Updated: Sep 28, 2021
532 South Main Street
Built in 1840, the first owner was Benjamin Shurtleff, a Boston architect and Illinois landowner. Benjamin Shurtleff bought the house for his daughter, Sally Shurtleff Freeman, who moved here from Boston in May 1840, bringing household furnishings with her. In 1849, Mrs. Freeman sold the house and furnishings to William and Delilah Brewer, who had moved to Hillsboro from Kentucky in 1839.
William Brewer was elected Probate Judge in 1843, the first Whig ever elected in Montgomery County, and served three terms. In 1850, he was elected by Montgomery, Bond and Clinton Counties to serve in the State Legislature for two terms. He was also a Justice of Peace for 20 years, as well as being a Hillsboro merchant and landowner. Judge Brewer died in 1883, leaving three surviving children. His first wife had preceded him in death in 1865, and his second wife continued to live in the home until she died in 1890.
In 1900, Sarah Brewer Sawyer (daughter of William and Delilah Brewer) wife of A. A. K. Sawyer, a Hillsboro merchant, moved back into her girlhood home and remodeled it. The large front porch was added at that time, double openings made in some of the downstairs rooms, and central heating, electricity and plumbing installed. Originally, there was a fireplace in each room; now there are only four - three downstairs, and one upstairs. Many pieces of the original furnishings were kept, and to them were added pieces which A. A. K. and Sarah Sawyer purchased when they went to housekeeping in 1858.
A. A. K. Sawyer died in 1905 and his wife in 1919. She left the house and furnishings to two of her children, Edgar and Nellie Sawyer, who continued to make their home here until they died. Nellie Sawyer survived until 1954, and the house and furnishings were then left to a niece, Evelyn Sawyer Tobias (the great grand- daughter of William Brewer) who, with her husband, Albert, continues as the fourth generation to own and live in the home.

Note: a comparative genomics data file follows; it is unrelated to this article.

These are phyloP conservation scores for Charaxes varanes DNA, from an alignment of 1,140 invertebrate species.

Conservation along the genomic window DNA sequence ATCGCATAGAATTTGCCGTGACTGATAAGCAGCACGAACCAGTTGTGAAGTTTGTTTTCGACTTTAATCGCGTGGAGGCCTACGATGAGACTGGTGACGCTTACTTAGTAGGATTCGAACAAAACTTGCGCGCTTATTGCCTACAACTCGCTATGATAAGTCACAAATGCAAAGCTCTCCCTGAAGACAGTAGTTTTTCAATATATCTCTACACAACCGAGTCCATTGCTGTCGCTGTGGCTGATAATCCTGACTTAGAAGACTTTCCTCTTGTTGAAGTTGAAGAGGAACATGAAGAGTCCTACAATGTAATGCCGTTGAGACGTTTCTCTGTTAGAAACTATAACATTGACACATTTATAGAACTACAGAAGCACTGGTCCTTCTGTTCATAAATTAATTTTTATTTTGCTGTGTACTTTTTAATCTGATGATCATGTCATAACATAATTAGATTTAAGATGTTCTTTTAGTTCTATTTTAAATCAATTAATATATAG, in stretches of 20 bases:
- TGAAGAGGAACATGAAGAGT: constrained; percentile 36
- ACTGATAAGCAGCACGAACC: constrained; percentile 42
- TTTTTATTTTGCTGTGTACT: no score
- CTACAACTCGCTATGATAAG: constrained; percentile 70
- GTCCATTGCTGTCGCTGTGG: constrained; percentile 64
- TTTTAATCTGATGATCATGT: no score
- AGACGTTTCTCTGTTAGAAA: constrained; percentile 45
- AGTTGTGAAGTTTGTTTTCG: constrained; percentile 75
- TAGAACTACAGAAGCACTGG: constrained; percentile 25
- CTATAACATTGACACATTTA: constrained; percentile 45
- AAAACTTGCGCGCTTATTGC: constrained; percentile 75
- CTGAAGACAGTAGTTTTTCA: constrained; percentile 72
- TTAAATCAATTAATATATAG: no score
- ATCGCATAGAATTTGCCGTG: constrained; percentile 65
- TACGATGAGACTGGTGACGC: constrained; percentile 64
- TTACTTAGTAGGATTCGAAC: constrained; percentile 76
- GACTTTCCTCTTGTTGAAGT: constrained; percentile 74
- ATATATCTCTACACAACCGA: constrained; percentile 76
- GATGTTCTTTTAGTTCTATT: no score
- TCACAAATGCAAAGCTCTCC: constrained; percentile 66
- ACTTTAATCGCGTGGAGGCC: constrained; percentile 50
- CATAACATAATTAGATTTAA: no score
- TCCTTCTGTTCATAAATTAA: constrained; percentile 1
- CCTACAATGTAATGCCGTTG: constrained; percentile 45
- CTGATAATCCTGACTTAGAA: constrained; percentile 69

Most of the furniture and accessory pieces in the home date from the periods of 1840, the 1860 ' s and 1880's , up to the present.
The furniture in the north parlor is representative of the original pieces sent from Boston in 1840. All except the small piano have been refinished and reupholstered. The piano and stool were used as part of the furnishings of General Lafayette's apartment in Boston when he visited there in 1825. They are rosewood with inlaid brass, and the stool still has the original cover. It was purchased at auction after General Lafayette left Boston and was sent here with the original furnishings.
The large square piano in the southeast sitting room was purchased in 1878.
The walnut mantel in this room was taken from a home built in 1838. However, the one in the den and the one in the upstairs bedroom are original to this house.
The one in the north parlor was put in when the house was remodeled in 1900.
All of the sofas, settees and chairs in the house represent the periods from the 1840's, 1860's, 1880's, up to 1970.
Three of the beds were made locally in the 1840-50 period. One is walnut, one pine stained walnut, and one sycamore stained cherry. The hand carved pineapple poster bed and the chest used with it are mahogany and were sent from Boston in 1840.
The front door, including the brass hardware and locks, is original, as are the doors and latches upstairs.
At the rear of the breezeway (which was originally the woodshed) but under the roof, is the outdoor privy with its walnut door and original siding. The hand hewn oak and walnut beams with wood pegs and the wide sheathing boards show the construction that was used throughout the house.
The large walnut-desk in the breezeway was originally used by Edgar Sawyer in a grocery store on Main Street about 1884.
In the 1970's the Historical Society had home tour each year. This article is from a hand out visitors received when they toured this home.
Photos from: Jennifer Dunn